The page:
You never seize to be controversial. I have been wondering on what it all means, because in the span of a few weeks there have definitely been 3 or 4 team-ups, in some of which I am involved.

I don't think that we are creating tribal mini-societies. But it is a very interesting observation nonetheless.

Larry said...

Not for sure what you mean here, Harry. What team-ups? If you mean me observing people who pair off and do group projects, I'm just merely observing that it's something that baffles me sometimes and may be a generational/cultural thing. It's certainly not meant to be a pejorative, as while my humor may be a bit edgy at times (again, stereotypical product of the early 90s, I suppose), I'm not one who goes out of his way to denigrate others. Question at times, yes, but never on an ad hominem level.

But you kids can get off my lawn, ya hear? :P

Harry Markov said...

Yes, exactly what I meant. It really is an interesting trend to observe & I am intrigued about why it is so. I am not so sure whether it is about generation, because the bloggers I know, who grouped together vary in age and culture [some are your peers or close to be your peers, if you really are 30-something].

I never said that you existed for the purpose to denigrate. :) [my sort of sarcastic humor for the 00s] I consider it intriguing, because I have been asking the same questions in my head, mostly.

Larry said...

True, there are some around my age (I turn 36 in a little over three months) that engage in this, but in writing this I was struck by two very different responses to social media that I read from two authors that I've interviewed in recent months. One is six years older than I am, the other is about 7 years younger than I am. The older appreciates social media and utilizes it, but has to take breaks from it as being "connected" is a draining experience for him and seems to affect his creativity. The younger commented in an interview question that'll appear in a couple of months on another site that she feels more creative when she's "connected." Funny how I'm right in the middle of that gap.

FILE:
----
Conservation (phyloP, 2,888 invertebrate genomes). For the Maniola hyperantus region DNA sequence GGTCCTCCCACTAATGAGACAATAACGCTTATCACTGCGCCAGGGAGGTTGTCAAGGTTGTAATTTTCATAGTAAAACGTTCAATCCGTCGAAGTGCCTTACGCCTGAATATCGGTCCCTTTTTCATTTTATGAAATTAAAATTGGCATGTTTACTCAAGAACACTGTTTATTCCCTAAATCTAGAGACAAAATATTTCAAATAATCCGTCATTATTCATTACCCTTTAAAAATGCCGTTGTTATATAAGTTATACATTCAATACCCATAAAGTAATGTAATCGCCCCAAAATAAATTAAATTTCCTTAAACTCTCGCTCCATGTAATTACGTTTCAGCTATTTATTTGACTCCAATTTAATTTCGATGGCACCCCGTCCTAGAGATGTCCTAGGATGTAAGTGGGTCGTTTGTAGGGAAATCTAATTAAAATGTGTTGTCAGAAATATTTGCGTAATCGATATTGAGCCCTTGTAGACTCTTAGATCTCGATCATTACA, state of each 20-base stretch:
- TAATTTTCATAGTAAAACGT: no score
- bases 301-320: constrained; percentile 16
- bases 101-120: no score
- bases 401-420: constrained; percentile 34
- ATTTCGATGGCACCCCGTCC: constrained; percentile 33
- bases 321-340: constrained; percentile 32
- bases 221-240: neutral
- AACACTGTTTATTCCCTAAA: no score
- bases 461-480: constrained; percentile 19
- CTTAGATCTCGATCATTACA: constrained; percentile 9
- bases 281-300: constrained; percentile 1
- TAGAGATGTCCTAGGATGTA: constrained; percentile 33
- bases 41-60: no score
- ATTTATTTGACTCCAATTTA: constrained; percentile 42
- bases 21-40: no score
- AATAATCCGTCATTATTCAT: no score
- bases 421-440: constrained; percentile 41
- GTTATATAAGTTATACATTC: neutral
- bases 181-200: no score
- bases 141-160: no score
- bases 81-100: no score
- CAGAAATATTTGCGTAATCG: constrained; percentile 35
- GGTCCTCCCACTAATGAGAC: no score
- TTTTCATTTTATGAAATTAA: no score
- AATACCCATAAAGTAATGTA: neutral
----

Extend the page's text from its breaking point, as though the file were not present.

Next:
Again, it's just an observation from someone who may be little more than that cranky old neighbor that means very little to no harm :P

Harry Markov said...

I think it depends on the personality most of the time. I am on Twitter and connect and socialize, but as much as it is fun sometimes, it is equally draining and hard at times as well. Yes, the shift is to get more sociable and 'connected', but it also depends on personal factors, which brings out the diversity.

And for the record, I make an admirable old neighbor shouting at kids to stay off the lawn.

Larry said...

OK, I'll take your word for that last bit! :P

Twitter, or rather the idea of limiting communication to 140 character bursts, is rather limiting for the likes of me, since I tend to write sentences that are much longer than that, much less paragraphs :P

Cindy said...

I'd be a part of a blogger group if it met at the corner of Know Your Role Boulevard and Jabroni Drive and have their meetings in the Smackdown Hotel ;)

Larry said...

Well, at least you aren't shining a Size 11 up right nice for me... ;)

Joe Sherry said...

What in the bluest of blue hells are you talking about?

EH EH!

To be the blogger, you've got to beat the blogger. And I am the Blogger.

Also, Larry, I'm 31 and I want to yell at kids to get off my damn lawn.

Larry said...

WHAT? WHAT?

I'm still the Excellence of Execution around here!

And no kid dares step on my lawn. I have ninja squirrels on my property!